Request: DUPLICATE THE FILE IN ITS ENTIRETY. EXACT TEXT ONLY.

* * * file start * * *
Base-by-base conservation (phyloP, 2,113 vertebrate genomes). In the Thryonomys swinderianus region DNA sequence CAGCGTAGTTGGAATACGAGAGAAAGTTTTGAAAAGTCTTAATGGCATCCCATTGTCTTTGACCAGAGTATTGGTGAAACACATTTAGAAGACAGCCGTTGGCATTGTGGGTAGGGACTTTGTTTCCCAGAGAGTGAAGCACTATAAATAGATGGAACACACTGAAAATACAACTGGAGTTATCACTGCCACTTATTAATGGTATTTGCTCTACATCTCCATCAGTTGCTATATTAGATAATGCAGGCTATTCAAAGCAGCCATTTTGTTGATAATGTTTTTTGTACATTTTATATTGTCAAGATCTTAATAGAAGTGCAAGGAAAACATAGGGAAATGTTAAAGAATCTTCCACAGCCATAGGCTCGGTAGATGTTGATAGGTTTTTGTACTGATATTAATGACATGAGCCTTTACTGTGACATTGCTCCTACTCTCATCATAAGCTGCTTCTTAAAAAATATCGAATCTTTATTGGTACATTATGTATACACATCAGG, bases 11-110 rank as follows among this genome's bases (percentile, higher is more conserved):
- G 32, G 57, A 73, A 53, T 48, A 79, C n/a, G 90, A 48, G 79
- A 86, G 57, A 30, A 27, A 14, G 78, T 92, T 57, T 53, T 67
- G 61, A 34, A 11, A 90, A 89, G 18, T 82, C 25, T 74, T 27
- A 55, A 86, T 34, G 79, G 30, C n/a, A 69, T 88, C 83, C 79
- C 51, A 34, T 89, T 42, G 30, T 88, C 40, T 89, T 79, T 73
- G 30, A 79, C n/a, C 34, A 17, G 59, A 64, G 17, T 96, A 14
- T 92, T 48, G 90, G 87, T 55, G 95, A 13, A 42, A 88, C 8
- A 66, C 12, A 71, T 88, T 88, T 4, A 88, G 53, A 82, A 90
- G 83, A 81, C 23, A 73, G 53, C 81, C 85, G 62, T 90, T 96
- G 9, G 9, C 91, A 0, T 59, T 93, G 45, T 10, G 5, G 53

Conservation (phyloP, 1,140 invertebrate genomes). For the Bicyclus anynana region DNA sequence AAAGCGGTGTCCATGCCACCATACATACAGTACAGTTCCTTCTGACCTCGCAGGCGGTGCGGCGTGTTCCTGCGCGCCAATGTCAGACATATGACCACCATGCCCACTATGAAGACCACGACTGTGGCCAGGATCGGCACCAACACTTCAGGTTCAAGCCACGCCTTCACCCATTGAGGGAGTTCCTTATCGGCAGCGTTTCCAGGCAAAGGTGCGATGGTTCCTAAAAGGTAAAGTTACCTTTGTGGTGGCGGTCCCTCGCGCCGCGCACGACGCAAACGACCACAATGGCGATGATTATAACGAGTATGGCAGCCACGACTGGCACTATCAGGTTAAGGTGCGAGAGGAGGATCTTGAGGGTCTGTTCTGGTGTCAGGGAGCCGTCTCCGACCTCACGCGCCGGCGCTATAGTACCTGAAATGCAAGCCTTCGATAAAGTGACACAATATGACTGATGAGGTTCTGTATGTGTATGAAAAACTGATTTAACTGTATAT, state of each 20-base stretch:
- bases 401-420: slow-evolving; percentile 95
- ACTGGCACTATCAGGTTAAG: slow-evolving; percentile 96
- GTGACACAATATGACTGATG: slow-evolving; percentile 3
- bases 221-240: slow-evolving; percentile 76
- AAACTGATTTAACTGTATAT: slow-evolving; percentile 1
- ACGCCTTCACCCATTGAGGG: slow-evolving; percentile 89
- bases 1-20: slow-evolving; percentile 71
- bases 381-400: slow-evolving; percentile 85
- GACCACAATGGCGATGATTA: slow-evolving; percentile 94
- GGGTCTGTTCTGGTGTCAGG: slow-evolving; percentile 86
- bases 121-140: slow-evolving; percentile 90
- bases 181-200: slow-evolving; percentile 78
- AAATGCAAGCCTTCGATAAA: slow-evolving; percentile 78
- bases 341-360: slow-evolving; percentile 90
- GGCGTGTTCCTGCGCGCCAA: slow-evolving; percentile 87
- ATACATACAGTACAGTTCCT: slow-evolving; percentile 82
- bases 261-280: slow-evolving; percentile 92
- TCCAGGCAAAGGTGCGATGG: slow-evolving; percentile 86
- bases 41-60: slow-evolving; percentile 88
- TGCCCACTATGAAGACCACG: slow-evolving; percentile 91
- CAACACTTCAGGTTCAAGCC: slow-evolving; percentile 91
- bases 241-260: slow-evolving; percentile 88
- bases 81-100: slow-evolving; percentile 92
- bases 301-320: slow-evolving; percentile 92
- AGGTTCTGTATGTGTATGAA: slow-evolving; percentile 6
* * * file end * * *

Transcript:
Base-by-base conservation (phyloP, 2,113 vertebrate genomes). In the Thryonomys swinderianus region DNA sequence CAGCGTAGTTGGAATACGAGAGAAAGTTTTGAAAAGTCTTAATGGCATCCCATTGTCTTTGACCAGAGTATTGGTGAAACACATTTAGAAGACAGCCGTTGGCATTGTGGGTAGGGACTTTGTTTCCCAGAGAGTGAAGCACTATAAATAGATGGAACACACTGAAAATACAACTGGAGTTATCACTGCCACTTATTAATGGTATTTGCTCTACATCTCCATCAGTTGCTATATTAGATAATGCAGGCTATTCAAAGCAGCCATTTTGTTGATAATGTTTTTTGTACATTTTATATTGTCAAGATCTTAATAGAAGTGCAAGGAAAACATAGGGAAATGTTAAAGAATCTTCCACAGCCATAGGCTCGGTAGATGTTGATAGGTTTTTGTACTGATATTAATGACATGAGCCTTTACTGTGACATTGCTCCTACTCTCATCATAAGCTGCTTCTTAAAAAATATCGAATCTTTATTGGTACATTATGTATACACATCAGG, bases 11-110 rank as follows among this genome's bases (percentile, higher is more conserved):
- G 32, G 57, A 73, A 53, T 48, A 79, C n/a, G 90, A 48, G 79
- A 86, G 57, A 30, A 27, A 14, G 78, T 92, T 57, T 53, T 67
- G 61, A 34, A 11, A 90, A 89, G 18, T 82, C 25, T 74, T 27
- A 55, A 86, T 34, G 79, G 30, C n/a, A 69, T 88, C 83, C 79
- C 51, A 34, T 89, T 42, G 30, T 88, C 40, T 89, T 79, T 73
- G 30, A 79, C n/a, C 34, A 17, G 59, A 64, G 17, T 96, A 14
- T 92, T 48, G 90, G 87, T 55, G 95, A 13, A 42, A 88, C 8
- A 66, C 12, A 71, T 88, T 88, T 4, A 88, G 53, A 82, A 90
- G 83, A 81, C 23, A 73, G 53, C 81, C 85, G 62, T 90, T 96
- G 9, G 9, C 91, A 0, T 59, T 93, G 45, T 10, G 5, G 53

Conservation (phyloP, 1,140 invertebrate genomes). For the Bicyclus anynana region DNA sequence AAAGCGGTGTCCATGCCACCATACATACAGTACAGTTCCTTCTGACCTCGCAGGCGGTGCGGCGTGTTCCTGCGCGCCAATGTCAGACATATGACCACCATGCCCACTATGAAGACCACGACTGTGGCCAGGATCGGCACCAACACTTCAGGTTCAAGCCACGCCTTCACCCATTGAGGGAGTTCCTTATCGGCAGCGTTTCCAGGCAAAGGTGCGATGGTTCCTAAAAGGTAAAGTTACCTTTGTGGTGGCGGTCCCTCGCGCCGCGCACGACGCAAACGACCACAATGGCGATGATTATAACGAGTATGGCAGCCACGACTGGCACTATCAGGTTAAGGTGCGAGAGGAGGATCTTGAGGGTCTGTTCTGGTGTCAGGGAGCCGTCTCCGACCTCACGCGCCGGCGCTATAGTACCTGAAATGCAAGCCTTCGATAAAGTGACACAATATGACTGATGAGGTTCTGTATGTGTATGAAAAACTGATTTAACTGTATAT, state of each 20-base stretch:
- bases 401-420: slow-evolving; percentile 95
- ACTGGCACTATCAGGTTAAG: slow-evolving; percentile 96
- GTGACACAATATGACTGATG: slow-evolving; percentile 3
- bases 221-240: slow-evolving; percentile 76
- AAACTGATTTAACTGTATAT: slow-evolving; percentile 1
- ACGCCTTCACCCATTGAGGG: slow-evolving; percentile 89
- bases 1-20: slow-evolving; percentile 71
- bases 381-400: slow-evolving; percentile 85
- GACCACAATGGCGATGATTA: slow-evolving; percentile 94
- GGGTCTGTTCTGGTGTCAGG: slow-evolving; percentile 86
- bases 121-140: slow-evolving; percentile 90
- bases 181-200: slow-evolving; percentile 78
- AAATGCAAGCCTTCGATAAA: slow-evolving; percentile 78
- bases 341-360: slow-evolving; percentile 90
- GGCGTGTTCCTGCGCGCCAA: slow-evolving; percentile 87
- ATACATACAGTACAGTTCCT: slow-evolving; percentile 82
- bases 261-280: slow-evolving; percentile 92
- TCCAGGCAAAGGTGCGATGG: slow-evolving; percentile 86
- bases 41-60: slow-evolving; percentile 88
- TGCCCACTATGAAGACCACG: slow-evolving; percentile 91
- CAACACTTCAGGTTCAAGCC: slow-evolving; percentile 91
- bases 241-260: slow-evolving; percentile 88
- bases 81-100: slow-evolving; percentile 92
- bases 301-320: slow-evolving; percentile 92
- AGGTTCTGTATGTGTATGAA: slow-evolving; percentile 6